90 points, 4 ¾ stars!
Warning: weird almost non-consensual, almost consensual sex?
What unforgivable sin would you commit to save the world?
In 2161, the first chimera arose. A year later, twelve billion people were dead. The few who survived called it the Reckoning.
Generations later, their descendants hide within the walls of small, rustic villages, cowering from chimeras. They revere tradition. They fear innovation. They mistrust anything that’s different.
Root couldn’t be more different.
Curious and irreverent, she disquiets her village. Blind daughter of the village guardian, she stands apart. Frustrated with a wall-bound life, she grudgingly accepts it—until she hears the voice that no one else can hear.
Root’s journey will take her into the wilds to discover the truth: that her world has been twisted by people trying to save it. And her choices will determine whether humankind’s last ember flickers out.
A rural-dystopian novel exploring post-apocalyptic Amish country, a society shaped by fear, and private choices that remake the world.
Available on Amazon on June 14th, 2019. Preorder now!
“If Woodsmith Abram was willing to teach me his craft, I was eager to learn it, even if that earned me the disapproval of the entire village of Surecreek. Which I’d more or less earned long ago, anyhow.”
The Nothing Within is not my usual type of story. I just plain don’t typically go for dystopia. It just isn’t a genre I typically enjoy too much. However, when I do find one I can like, I tend to love it. This was one such book. I loved The Nothing Within for all the things it did that others won’t, or can’t, do.
Come to think of it, I don’t typically enjoy the storyteller narration style, either. Yet, Root telling all that was and all that is and getting around to what is to come? This time, the way Andy Giesler does it, well just worked for me this time It was just plain well done. Root tells her life, or at least a portion of it, within the pages of The Nothing Within. It isn’t a pretty nor glamorous life. The way Root tells it, it is just a normal life and she did a few things that weren’t so normal.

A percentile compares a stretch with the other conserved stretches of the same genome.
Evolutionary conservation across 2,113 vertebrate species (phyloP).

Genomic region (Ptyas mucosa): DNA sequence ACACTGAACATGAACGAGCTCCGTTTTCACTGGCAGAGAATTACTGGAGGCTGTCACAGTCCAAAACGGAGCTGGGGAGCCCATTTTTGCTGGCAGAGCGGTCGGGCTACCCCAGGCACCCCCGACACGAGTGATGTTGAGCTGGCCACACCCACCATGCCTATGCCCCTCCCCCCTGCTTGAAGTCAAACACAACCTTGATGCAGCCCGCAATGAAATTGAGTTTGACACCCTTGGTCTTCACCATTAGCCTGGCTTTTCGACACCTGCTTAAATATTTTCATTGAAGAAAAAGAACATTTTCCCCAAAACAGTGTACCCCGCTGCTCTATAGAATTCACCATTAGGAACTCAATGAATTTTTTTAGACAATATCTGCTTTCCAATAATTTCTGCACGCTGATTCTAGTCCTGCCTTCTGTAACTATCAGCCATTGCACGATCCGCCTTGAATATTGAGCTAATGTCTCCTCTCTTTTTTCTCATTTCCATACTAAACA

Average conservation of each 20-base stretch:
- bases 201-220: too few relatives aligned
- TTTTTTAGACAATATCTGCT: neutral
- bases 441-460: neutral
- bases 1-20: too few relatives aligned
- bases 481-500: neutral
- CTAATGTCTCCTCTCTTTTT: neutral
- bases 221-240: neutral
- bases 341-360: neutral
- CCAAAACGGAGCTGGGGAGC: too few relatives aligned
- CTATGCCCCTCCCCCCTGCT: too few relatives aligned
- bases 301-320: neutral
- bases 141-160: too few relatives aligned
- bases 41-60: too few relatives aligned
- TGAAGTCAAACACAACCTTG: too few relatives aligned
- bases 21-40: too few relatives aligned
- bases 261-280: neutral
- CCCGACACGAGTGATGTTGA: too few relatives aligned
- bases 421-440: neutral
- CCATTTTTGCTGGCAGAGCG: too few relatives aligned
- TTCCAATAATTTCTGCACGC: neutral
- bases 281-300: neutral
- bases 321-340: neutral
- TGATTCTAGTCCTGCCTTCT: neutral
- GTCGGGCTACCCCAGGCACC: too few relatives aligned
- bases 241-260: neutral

I really liked the main character, Root. She is great. Headstrong and asks way too many questions that the adults won’t (or can’t) answer. She is not willing to back down for anything, even though she knows it makes the others fear and hate her. Even when she knows it would be smart, she doesn’t. Root is also blind. Which doesn’t stop her in whatever she wants to do. Which is typically things that seeing people are afraid to do.
The Nothing Within isn’t a happy story. Nor is it depressing, and it didn’t send me into despair. In fact, if we are to believe Root, the story just is. Root does a good job of telling the story so that you aren’t overloaded with all of the hell she goes through. She just presents the story as if it’s just something everyone would go through. It isn’t what anyone else would go through, because Root is quite special and way too stubborn, but she is very humble about it. Perhaps too humble, because giiiirl you have gone through some shit. Own it!
The story shifts between past and present, sometimes in the same sentence. There are also two levels of past: root’s childhood and the time of Reckoning, when the world broke itself. The distant past is interesting, as we see how society starts to form itself into what we end up with by the time Root is a child. Then there is the time that is “now” when Root is telling the story about her past. Sometimes, Root will talk about both the then and now in the same paragraph, which was a bit confusing when it first started happening. There are also little bits of songs or tales told in between the rest of the narration. The storyteller narration was used well, even if I didn’t like it in the beginning it grew on me by the end.
There is one scene about a third of the way through that I just can’t get over, and I need to talk about. It involves sex and it is….bizarre. I don’t even know how to categorise it. I nearly quit the book over it, even. Fortunately for the book, and for me, the scene ends “well”, even if it left a lasting impression on me. From that scene onwards, nothing else like it comes up again (thankfully), and the book got even better from that point onwards. Just, getting through that scene…yikes!
I just really loved the story in The Nothing Within. I loved the high technology reasons in a low technology world. I loved the way the knowledge has shifted over the millenia. I loved the fact that Root is blind, and she is getting by in a world that is quite hostile to her. I just really liked the book, and I’m glad I read it. Even if I don’t typically care for dystopia, I cared for this.
I received this book from Netgalley in exchange for an honest review. Thank you to Andy Giesler, Humble Quill LLC, and Netgalley for providing the opportunity to review this copy!